Joint time off refused: ask the expert

My husband and I both work for my parents. I have asked if we can have a morning off as my seven-year-old daughter has a hospital appointment. We are in the process of trying to get a diagnosis for her as she has behaviour and social communication difficulties.  For the last 2 / 3 appointments I have had to go alone. I have offered to take the time off unpaid or use one of our floating days. My father became hostile and said we would  have to wait, depending what work we have on as there has been a bit of down time with the factory floor not having much work to do. He has refused us both having the same day off. Can he do this and keep doing it? I would like to know what our rights are.

I sympathise with your situation which is further complicated by having parents as your employers. I am going to focus on your legal rights and not how you are going to approach this with family members.

You have not explained the nature of both of your jobs and your working hours – are you both full–time/part-time? Do you have senior roles in the business requiring your constant attendance at the business? Are there any other married/civil partnership couples working in the business who are treated the same way? Finally, what is a floating day?

I am going to focus on holiday entitlements and potential claims arising out of not receiving holiday entitlement. I do, however think you need to obtain formal advice as you may qualify for other types of time off such as Parental Leave or Dependent Leave but your eligibility will be based on your and your daughter’s specific circumstances.

Assuming that there is no Health and Safety or other requirement (statutory or contractual) requiring one of you to be on site during working hours, how much holiday you get and how you take it is usually set out in your respective contracts of employment.

There is a minimum legal entitlement to holiday under the Working Time Regulations 1998 (WTR) of 5.6 weeks or 28 days for full-time employees. Bank and Public holidays can be included in the legal minimum entitlement. Part-time employees are given the pro-rata equivalent. Your employer cannot give you less than the legal minimum in your contracts of employment.

If you have no contract of employment then you will also be subject to the notification requirements to take time off under the WTR. Unfortunately under the WTR, your employers can control when you can take your holiday.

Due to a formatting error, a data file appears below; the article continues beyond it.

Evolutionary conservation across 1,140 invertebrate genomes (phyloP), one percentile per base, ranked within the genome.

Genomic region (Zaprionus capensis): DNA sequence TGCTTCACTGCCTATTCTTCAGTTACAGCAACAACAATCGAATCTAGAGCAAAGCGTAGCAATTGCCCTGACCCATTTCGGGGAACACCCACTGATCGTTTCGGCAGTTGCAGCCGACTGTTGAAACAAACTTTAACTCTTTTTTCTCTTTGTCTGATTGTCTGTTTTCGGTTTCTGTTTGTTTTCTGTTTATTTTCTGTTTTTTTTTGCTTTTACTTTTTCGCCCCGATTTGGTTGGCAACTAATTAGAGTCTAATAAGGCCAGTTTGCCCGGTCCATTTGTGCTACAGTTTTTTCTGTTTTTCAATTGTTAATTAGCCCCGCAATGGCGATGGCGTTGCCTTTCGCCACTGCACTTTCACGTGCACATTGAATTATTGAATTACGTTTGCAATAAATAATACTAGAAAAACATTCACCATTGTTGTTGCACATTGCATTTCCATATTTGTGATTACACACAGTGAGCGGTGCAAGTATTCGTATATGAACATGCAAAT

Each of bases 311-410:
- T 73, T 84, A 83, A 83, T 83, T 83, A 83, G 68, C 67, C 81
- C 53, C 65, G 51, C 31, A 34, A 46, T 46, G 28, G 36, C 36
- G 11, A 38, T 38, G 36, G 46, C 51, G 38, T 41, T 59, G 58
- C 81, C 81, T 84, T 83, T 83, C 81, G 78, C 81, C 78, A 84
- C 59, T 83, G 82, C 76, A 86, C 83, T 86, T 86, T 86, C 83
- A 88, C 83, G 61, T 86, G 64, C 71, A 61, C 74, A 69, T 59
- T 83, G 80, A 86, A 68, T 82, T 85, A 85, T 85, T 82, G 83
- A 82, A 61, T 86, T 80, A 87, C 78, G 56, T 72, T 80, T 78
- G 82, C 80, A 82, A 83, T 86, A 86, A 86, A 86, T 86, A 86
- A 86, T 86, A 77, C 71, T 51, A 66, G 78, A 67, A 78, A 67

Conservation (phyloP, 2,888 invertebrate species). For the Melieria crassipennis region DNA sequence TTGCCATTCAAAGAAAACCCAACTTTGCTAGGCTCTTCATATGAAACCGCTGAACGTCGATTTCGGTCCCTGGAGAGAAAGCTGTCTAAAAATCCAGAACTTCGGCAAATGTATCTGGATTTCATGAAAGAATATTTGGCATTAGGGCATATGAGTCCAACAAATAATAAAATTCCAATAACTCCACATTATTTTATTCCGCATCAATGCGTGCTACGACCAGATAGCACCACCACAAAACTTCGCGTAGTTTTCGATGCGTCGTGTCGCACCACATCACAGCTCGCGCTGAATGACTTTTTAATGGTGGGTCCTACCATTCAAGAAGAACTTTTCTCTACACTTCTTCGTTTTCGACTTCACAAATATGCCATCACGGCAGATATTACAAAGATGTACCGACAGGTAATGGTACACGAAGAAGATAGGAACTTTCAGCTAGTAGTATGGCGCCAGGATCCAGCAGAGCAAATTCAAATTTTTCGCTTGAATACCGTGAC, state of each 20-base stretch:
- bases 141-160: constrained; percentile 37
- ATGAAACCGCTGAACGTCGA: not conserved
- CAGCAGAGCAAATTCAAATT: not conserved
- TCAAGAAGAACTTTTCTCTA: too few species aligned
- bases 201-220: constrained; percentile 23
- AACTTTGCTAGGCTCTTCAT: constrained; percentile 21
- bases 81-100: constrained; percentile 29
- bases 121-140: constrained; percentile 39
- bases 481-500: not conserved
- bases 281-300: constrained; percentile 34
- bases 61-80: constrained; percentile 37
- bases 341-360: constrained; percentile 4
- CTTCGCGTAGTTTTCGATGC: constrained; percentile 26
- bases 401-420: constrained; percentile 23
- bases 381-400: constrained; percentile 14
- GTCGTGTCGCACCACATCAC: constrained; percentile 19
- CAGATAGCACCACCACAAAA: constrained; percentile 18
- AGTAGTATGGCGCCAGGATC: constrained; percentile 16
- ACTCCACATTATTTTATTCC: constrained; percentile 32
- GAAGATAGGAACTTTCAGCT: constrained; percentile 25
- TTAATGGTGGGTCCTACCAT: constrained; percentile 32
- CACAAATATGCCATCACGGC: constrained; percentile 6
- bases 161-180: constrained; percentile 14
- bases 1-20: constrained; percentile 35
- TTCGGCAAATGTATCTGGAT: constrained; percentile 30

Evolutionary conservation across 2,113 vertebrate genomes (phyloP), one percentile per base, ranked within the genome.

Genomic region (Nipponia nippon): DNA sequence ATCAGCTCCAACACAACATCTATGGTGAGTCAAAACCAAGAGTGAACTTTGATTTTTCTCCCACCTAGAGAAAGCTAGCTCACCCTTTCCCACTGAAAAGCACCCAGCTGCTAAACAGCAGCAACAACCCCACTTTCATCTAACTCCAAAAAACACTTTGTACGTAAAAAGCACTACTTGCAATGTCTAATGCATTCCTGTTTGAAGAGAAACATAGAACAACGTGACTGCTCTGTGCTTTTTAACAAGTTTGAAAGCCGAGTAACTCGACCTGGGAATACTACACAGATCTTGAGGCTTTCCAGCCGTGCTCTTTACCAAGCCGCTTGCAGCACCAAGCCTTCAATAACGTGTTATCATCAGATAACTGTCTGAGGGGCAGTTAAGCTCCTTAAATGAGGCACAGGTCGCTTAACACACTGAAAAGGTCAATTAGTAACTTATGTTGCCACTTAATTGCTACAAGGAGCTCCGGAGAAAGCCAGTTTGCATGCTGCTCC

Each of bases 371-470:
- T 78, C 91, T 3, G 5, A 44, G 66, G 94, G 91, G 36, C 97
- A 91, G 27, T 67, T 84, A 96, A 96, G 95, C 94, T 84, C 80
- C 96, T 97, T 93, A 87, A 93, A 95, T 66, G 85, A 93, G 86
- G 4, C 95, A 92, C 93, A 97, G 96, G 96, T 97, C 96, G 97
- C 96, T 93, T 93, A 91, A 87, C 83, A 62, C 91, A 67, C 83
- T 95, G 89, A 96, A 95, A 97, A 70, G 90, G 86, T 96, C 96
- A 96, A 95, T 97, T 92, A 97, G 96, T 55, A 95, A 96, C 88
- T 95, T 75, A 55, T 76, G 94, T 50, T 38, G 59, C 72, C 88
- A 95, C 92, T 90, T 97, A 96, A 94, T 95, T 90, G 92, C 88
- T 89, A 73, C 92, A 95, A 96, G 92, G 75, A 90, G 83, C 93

You must give your employers advance notice that you want to take holiday. This notice should be at least twice as long as the amount of holiday you want to take. In your case you want to take a morning off on 25 May so you and your husband needed to give at least one day’s notice- you gave six. Unfortunately, your employers/parents can refuse permission for your holiday as long as they give you notice which is at least as long as the holiday requested. So to refuse your request for your morning off, they would have to give you at least a half day’s notice. They refused on the same day as your request which again is six day’s notice.

If, your employers consistently refuse to allow yourself and your husband to take your annual leave entitlement you may be able to make a claim at the Employment Tribunal for a “declaration” that your employers refused to allow you to exercise your annual leave entitlement under the WTR. Tribunals can also make an award, based on what is “just and equitable in all the circumstances”. There is also a possible victimisation claim as a result of being subjected to a detriment (or disadvantage) because you were unable to take your leave together to attend your daughter’s medical appointments. This could include being unfairly dismissed.

Tribunals can award whatever they think is appropriate, including an injury to feelings award and aggravated damages.

It is possible that you are both being treated unfairly for a discriminatory reason. If your daughter is classified as having a “disability” as defined in the Equality Act 2010 then you may have disability discrimination claims by your association to her as her parent carers and the detrimental treatment you are receiving. You need to seek formal advice to ascertain whether this is the case based on your facts. You may also have a claim for unfair treatment by reason of your marital status, another potential type of discrimination claim.

Again, you need to seek advice based on the facts of your case and how to approach this based on your family connections.





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